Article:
Impunity: The nemesis of accountability
- Gabriella Razzano
- 08 Jun 2016 (South Africa)
Impunity is accountability’s cursed enemy. It is a disturbing trend to see disclosures by whistleblowers patently ignored, even in the face of the immense sacrifices whistleblowers take to make them. And the sacrifices cannot be underplayed – they include loss of work or even, so tragically, loss of life. They might become alienated from colleagues, strained from their families, or isolated in their communities.
And the disclosures they make can change the fate of the world, not just the fate of a company. Whistleblowing and tip-offs are cited as responsible for the detection of 24% of the most serious economic crimes in South African organisations; the Panama Papers were a whistleblowing leak that shook the news and our perceptions of international finance; and Edward Snowden revealed to us the reality of mass surveillance, and the state of international politics, through his leak.
Yet, so often, nothing happens as a result of these disclosures. The Open Government Index was quite positive about South Africa’s state of government, but it is notable that we performed worst at the level of sanctioning officials for misconduct than in other areas. We lack accountability. Corruption and wrongdoing go unpunished. I am reminded of a quote that I have noted before, by Robert Klitgaard, which states:
“Corruption = Monopoly Power + Discretion – Accountability”.
For whistleblowers, this is of course immensely frustrating, but also despairing. Moses Phakwe, the son of murdered whistleblower Thlolo Phakwe, noted in a 2015 publication we produced:
“Several attempts were made by my father and other comrades to expose corruption but it all fell on deaf ears… My father was a brave man to do what he did.”
This culture of impunity creates distrust in the institutions supposedly put in place to protect us. But, perhaps more important, it is a slight on those who have tried to do what is right.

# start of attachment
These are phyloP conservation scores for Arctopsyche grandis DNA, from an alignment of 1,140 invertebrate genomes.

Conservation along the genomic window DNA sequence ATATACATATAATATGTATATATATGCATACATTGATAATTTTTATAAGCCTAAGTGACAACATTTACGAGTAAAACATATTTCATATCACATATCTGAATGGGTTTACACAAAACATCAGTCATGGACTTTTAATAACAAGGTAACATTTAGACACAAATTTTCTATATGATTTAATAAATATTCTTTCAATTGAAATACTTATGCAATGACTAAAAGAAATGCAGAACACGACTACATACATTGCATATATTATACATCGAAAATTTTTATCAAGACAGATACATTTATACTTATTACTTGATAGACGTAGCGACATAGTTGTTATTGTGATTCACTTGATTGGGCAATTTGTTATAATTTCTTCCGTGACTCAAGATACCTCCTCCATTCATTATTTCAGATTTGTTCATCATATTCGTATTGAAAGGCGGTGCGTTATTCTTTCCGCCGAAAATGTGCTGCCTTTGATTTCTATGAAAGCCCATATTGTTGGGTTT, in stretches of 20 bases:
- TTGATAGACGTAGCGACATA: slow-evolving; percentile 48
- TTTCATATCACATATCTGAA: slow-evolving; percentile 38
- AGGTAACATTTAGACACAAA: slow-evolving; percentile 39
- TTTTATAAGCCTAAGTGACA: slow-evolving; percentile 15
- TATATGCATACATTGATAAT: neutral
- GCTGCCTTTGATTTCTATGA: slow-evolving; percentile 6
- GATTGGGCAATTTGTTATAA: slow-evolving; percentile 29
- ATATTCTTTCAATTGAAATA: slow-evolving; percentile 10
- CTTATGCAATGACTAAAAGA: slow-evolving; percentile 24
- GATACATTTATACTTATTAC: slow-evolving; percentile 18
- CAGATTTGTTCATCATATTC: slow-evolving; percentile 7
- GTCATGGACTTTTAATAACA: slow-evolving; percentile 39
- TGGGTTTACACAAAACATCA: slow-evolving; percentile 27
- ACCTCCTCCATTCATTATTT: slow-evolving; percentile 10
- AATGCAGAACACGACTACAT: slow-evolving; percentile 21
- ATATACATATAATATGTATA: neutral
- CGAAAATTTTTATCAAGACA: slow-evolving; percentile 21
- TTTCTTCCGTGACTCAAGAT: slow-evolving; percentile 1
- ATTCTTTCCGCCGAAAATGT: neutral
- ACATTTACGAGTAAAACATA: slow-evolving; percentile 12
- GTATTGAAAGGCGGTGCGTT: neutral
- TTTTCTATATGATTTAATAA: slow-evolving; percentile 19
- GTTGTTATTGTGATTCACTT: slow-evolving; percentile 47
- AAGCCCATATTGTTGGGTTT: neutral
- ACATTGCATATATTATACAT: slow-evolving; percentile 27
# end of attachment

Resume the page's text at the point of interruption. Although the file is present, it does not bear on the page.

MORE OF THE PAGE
What can we do? The first step of course is that people in positions to act on disclosures do something about them. The current amendments before Parliament on the Protected Disclosures Act (our whistleblowing law) will include obligations on people who receive disclosures to act on those disclosures, and report back to whistleblowers on the actions taken.
But is there something the rest of us can do – those on the outside of disclosures looking in? I would suggest we begin becoming just as resilient as those who resist disclosures. We begin becoming stubbornly protective of those who make disclosures, and repetitive about the need to take action by those that don’t. We become a community around the whistleblower, when action isn’t taken elsewhere. Bernard Banisi, the brother of another murdered South African whistleblower Xola Banisi, noted:
“He was a voice where there was no voice. He was a lone voice. Nobody protected him.”
Adding our voice to the voice of the whistleblower at least goes some way to protecting them from victimisation and, quite simply, is the right thing to do.
And for those who do nothing, we hold them to account. So, when Susan Malcorra – one of those officials who failed Kompass after his disclosure – attempts to stand as a replacement for UN Secretary-General, we remind the world how inappropriate it would be for her to head an organisation essentially designed for advancing accountability.
When Mark Barnes, the CEO of the South African Post Office, “gets his hands dirty” trying to turn the failing parastatal around, we remind him that the first step to doing so would be not to flippantly deride those whistleblowers that could help him do this. And when our Parliament choses not to hold our president to account for his constitutional failures, even when the Constitutional Court confirms the failure, we simply never let that accountability conversation die. DM
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